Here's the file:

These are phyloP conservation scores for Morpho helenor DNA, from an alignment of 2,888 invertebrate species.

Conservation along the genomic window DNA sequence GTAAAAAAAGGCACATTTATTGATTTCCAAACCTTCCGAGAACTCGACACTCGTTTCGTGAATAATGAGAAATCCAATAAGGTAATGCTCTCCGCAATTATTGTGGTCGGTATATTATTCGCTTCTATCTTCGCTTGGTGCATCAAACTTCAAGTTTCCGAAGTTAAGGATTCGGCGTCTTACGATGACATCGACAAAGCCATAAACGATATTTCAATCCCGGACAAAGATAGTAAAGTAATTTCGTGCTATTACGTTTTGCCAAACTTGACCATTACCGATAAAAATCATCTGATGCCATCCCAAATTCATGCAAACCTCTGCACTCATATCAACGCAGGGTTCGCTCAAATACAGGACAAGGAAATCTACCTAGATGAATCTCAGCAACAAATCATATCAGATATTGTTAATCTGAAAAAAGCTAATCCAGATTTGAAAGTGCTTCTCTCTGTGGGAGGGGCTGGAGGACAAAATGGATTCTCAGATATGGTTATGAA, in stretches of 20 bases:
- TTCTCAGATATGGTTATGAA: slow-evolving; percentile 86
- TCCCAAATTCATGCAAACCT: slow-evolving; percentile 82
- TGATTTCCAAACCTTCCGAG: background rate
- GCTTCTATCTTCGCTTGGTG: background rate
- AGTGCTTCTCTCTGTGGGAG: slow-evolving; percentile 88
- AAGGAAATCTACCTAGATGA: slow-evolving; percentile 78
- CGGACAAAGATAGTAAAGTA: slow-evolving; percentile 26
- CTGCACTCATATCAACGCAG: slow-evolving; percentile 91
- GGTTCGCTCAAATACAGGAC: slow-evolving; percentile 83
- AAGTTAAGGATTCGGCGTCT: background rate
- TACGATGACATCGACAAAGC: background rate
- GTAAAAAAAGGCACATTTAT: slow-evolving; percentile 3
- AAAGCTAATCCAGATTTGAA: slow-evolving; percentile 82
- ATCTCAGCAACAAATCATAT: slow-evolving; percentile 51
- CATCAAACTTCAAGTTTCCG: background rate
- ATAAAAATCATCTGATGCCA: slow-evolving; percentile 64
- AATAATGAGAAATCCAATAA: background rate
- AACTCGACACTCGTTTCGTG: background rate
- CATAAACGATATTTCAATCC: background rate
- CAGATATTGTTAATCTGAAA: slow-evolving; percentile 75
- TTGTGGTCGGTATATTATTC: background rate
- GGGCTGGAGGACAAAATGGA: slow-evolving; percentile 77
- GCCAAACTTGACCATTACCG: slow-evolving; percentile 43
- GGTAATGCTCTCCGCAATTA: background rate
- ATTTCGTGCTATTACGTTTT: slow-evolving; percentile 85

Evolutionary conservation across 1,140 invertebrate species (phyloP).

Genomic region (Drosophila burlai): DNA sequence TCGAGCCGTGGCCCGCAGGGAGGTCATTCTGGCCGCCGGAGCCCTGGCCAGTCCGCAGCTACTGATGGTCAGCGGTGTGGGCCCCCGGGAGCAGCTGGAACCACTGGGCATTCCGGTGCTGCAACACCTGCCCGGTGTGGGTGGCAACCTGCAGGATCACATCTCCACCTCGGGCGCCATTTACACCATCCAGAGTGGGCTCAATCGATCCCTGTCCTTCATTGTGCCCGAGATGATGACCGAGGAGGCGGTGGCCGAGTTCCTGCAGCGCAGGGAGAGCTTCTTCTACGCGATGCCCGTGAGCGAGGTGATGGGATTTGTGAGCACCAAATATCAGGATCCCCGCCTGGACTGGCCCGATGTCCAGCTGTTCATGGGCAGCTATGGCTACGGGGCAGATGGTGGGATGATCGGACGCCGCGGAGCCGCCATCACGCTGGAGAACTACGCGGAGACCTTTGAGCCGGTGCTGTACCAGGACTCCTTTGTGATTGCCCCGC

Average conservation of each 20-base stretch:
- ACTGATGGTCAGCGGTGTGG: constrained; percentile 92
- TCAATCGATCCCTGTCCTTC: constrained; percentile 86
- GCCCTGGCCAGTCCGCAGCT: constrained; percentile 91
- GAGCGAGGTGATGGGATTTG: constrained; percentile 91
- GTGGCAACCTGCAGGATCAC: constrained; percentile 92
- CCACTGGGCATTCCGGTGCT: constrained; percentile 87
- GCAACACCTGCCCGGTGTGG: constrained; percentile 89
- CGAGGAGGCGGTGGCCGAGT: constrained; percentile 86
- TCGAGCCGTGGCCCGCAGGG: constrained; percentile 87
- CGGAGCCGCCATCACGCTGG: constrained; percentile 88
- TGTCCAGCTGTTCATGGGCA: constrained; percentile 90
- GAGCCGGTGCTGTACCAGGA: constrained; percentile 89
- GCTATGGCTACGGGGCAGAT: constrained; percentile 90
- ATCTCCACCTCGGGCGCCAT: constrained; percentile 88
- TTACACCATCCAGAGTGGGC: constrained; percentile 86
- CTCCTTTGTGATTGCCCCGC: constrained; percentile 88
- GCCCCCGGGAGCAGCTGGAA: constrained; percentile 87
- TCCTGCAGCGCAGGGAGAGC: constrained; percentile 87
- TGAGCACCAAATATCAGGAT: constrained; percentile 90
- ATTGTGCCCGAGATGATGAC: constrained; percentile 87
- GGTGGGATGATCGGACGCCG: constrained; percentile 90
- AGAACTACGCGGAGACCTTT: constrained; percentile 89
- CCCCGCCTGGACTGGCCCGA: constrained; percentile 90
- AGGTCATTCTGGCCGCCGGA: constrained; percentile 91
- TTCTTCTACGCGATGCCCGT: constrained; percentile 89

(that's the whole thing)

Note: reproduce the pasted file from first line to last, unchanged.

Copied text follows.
These are phyloP conservation scores for Morpho helenor DNA, from an alignment of 2,888 invertebrate species.

Conservation along the genomic window DNA sequence GTAAAAAAAGGCACATTTATTGATTTCCAAACCTTCCGAGAACTCGACACTCGTTTCGTGAATAATGAGAAATCCAATAAGGTAATGCTCTCCGCAATTATTGTGGTCGGTATATTATTCGCTTCTATCTTCGCTTGGTGCATCAAACTTCAAGTTTCCGAAGTTAAGGATTCGGCGTCTTACGATGACATCGACAAAGCCATAAACGATATTTCAATCCCGGACAAAGATAGTAAAGTAATTTCGTGCTATTACGTTTTGCCAAACTTGACCATTACCGATAAAAATCATCTGATGCCATCCCAAATTCATGCAAACCTCTGCACTCATATCAACGCAGGGTTCGCTCAAATACAGGACAAGGAAATCTACCTAGATGAATCTCAGCAACAAATCATATCAGATATTGTTAATCTGAAAAAAGCTAATCCAGATTTGAAAGTGCTTCTCTCTGTGGGAGGGGCTGGAGGACAAAATGGATTCTCAGATATGGTTATGAA, in stretches of 20 bases:
- TTCTCAGATATGGTTATGAA: slow-evolving; percentile 86
- TCCCAAATTCATGCAAACCT: slow-evolving; percentile 82
- TGATTTCCAAACCTTCCGAG: background rate
- GCTTCTATCTTCGCTTGGTG: background rate
- AGTGCTTCTCTCTGTGGGAG: slow-evolving; percentile 88
- AAGGAAATCTACCTAGATGA: slow-evolving; percentile 78
- CGGACAAAGATAGTAAAGTA: slow-evolving; percentile 26
- CTGCACTCATATCAACGCAG: slow-evolving; percentile 91
- GGTTCGCTCAAATACAGGAC: slow-evolving; percentile 83
- AAGTTAAGGATTCGGCGTCT: background rate
- TACGATGACATCGACAAAGC: background rate
- GTAAAAAAAGGCACATTTAT: slow-evolving; percentile 3
- AAAGCTAATCCAGATTTGAA: slow-evolving; percentile 82
- ATCTCAGCAACAAATCATAT: slow-evolving; percentile 51
- CATCAAACTTCAAGTTTCCG: background rate
- ATAAAAATCATCTGATGCCA: slow-evolving; percentile 64
- AATAATGAGAAATCCAATAA: background rate
- AACTCGACACTCGTTTCGTG: background rate
- CATAAACGATATTTCAATCC: background rate
- CAGATATTGTTAATCTGAAA: slow-evolving; percentile 75
- TTGTGGTCGGTATATTATTC: background rate
- GGGCTGGAGGACAAAATGGA: slow-evolving; percentile 77
- GCCAAACTTGACCATTACCG: slow-evolving; percentile 43
- GGTAATGCTCTCCGCAATTA: background rate
- ATTTCGTGCTATTACGTTTT: slow-evolving; percentile 85

Evolutionary conservation across 1,140 invertebrate species (phyloP).

Genomic region (Drosophila burlai): DNA sequence TCGAGCCGTGGCCCGCAGGGAGGTCATTCTGGCCGCCGGAGCCCTGGCCAGTCCGCAGCTACTGATGGTCAGCGGTGTGGGCCCCCGGGAGCAGCTGGAACCACTGGGCATTCCGGTGCTGCAACACCTGCCCGGTGTGGGTGGCAACCTGCAGGATCACATCTCCACCTCGGGCGCCATTTACACCATCCAGAGTGGGCTCAATCGATCCCTGTCCTTCATTGTGCCCGAGATGATGACCGAGGAGGCGGTGGCCGAGTTCCTGCAGCGCAGGGAGAGCTTCTTCTACGCGATGCCCGTGAGCGAGGTGATGGGATTTGTGAGCACCAAATATCAGGATCCCCGCCTGGACTGGCCCGATGTCCAGCTGTTCATGGGCAGCTATGGCTACGGGGCAGATGGTGGGATGATCGGACGCCGCGGAGCCGCCATCACGCTGGAGAACTACGCGGAGACCTTTGAGCCGGTGCTGTACCAGGACTCCTTTGTGATTGCCCCGC

Average conservation of each 20-base stretch:
- ACTGATGGTCAGCGGTGTGG: constrained; percentile 92
- TCAATCGATCCCTGTCCTTC: constrained; percentile 86
- GCCCTGGCCAGTCCGCAGCT: constrained; percentile 91
- GAGCGAGGTGATGGGATTTG: constrained; percentile 91
- GTGGCAACCTGCAGGATCAC: constrained; percentile 92
- CCACTGGGCATTCCGGTGCT: constrained; percentile 87
- GCAACACCTGCCCGGTGTGG: constrained; percentile 89
- CGAGGAGGCGGTGGCCGAGT: constrained; percentile 86
- TCGAGCCGTGGCCCGCAGGG: constrained; percentile 87
- CGGAGCCGCCATCACGCTGG: constrained; percentile 88
- TGTCCAGCTGTTCATGGGCA: constrained; percentile 90
- GAGCCGGTGCTGTACCAGGA: constrained; percentile 89
- GCTATGGCTACGGGGCAGAT: constrained; percentile 90
- ATCTCCACCTCGGGCGCCAT: constrained; percentile 88
- TTACACCATCCAGAGTGGGC: constrained; percentile 86
- CTCCTTTGTGATTGCCCCGC: constrained; percentile 88
- GCCCCCGGGAGCAGCTGGAA: constrained; percentile 87
- TCCTGCAGCGCAGGGAGAGC: constrained; percentile 87
- TGAGCACCAAATATCAGGAT: constrained; percentile 90
- ATTGTGCCCGAGATGATGAC: constrained; percentile 87
- GGTGGGATGATCGGACGCCG: constrained; percentile 90
- AGAACTACGCGGAGACCTTT: constrained; percentile 89
- CCCCGCCTGGACTGGCCCGA: constrained; percentile 90
- AGGTCATTCTGGCCGCCGGA: constrained; percentile 91
- TTCTTCTACGCGATGCCCGT: constrained; percentile 89